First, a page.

Oil giant BP, which is the official gas and oil partner for London 2012, has taken an 847m US dollar (£538m) hit in the second quarter of the year to cover rising legal costs.
The firm continues to feel the effects of the Gulf of Mexico oil spill from more than two years ago.
BP revealed that additional costs for the last quarter took the total cost for the Deepwater Horizon incident to 38bn US dollars (£24.1bn) – which includes the 20bn US dollar (£12.7bn) trust to cover costs for claims as a result of the incident.
A report from a US government safety panel criticised the oil firm for the April 2010 Macondo blow-out and BP is still struggling to shake off damage caused to its reputation by the disaster.
Meanwhile, the wider picture at BP also reveals cause for concern after it reported a 24% slump in underlying replacement cost profit to 8.5bn US dollars (£5.4bn) during the first half of 2012.
This fall has been attributed to oil prices falling and maintenance work disrupting production.
BP group chief executive Bob Dudley said: “We recognise this was a weak earnings quarter, driven by a combination of factors affecting both the sector and BP specifically.”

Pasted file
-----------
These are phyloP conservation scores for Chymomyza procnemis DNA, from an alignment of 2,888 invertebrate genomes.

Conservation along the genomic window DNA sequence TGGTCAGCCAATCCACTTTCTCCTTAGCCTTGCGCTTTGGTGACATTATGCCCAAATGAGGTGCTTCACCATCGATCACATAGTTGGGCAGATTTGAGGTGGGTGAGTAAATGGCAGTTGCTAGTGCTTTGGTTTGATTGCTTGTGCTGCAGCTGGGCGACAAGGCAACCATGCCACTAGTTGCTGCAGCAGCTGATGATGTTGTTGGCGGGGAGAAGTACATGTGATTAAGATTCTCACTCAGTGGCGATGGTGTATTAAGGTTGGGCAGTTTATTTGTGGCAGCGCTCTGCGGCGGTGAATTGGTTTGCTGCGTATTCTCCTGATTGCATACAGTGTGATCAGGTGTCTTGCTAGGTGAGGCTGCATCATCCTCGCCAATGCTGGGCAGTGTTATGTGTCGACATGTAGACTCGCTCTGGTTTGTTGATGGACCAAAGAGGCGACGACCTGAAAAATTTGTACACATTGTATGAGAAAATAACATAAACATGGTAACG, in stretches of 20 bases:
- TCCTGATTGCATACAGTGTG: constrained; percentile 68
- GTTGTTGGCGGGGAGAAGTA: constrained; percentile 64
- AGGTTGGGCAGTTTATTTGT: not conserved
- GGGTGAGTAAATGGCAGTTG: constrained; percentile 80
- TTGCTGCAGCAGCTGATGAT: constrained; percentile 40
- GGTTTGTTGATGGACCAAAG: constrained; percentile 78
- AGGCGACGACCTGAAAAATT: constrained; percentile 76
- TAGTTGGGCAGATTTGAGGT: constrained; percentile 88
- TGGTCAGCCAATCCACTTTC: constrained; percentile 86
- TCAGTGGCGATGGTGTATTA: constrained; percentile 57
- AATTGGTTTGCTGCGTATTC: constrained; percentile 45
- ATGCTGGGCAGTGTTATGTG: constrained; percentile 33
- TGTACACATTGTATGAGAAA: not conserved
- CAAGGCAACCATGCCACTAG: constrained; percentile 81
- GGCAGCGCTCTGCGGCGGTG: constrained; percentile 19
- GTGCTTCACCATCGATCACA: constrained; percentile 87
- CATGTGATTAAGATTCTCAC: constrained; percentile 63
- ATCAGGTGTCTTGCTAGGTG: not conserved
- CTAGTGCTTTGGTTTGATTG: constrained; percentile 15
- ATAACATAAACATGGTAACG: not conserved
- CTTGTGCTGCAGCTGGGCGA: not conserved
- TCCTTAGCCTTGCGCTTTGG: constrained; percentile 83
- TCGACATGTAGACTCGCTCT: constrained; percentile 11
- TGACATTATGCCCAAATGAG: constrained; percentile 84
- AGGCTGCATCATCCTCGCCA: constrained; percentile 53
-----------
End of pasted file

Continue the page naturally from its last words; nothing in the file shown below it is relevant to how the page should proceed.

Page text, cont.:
The drilling ban imposed on BP in the wake of the Gulf of Mexico spill is continuing to cause problems for production and the firm has increased asset disposal plans as it aims to sell 38bn dollars (£24.4bn) of assets by next year.
Over the last two years BP has agreed to sell assets worth around 24bn dollars (£24.4bn).
BP’s oil and gas production, excluding results from its Russian joint venture TNK-BP, has fallen from 2.46 million barrels of oil per day in the second quarter last year to 2.27 million for the same period this year – a 7% decrease.
The firm is also predicting a further slide in production in the third quarter of the year before starting to pick up in the final three months of 2012.
Following the latest report, shares in BP have fallen by 3%.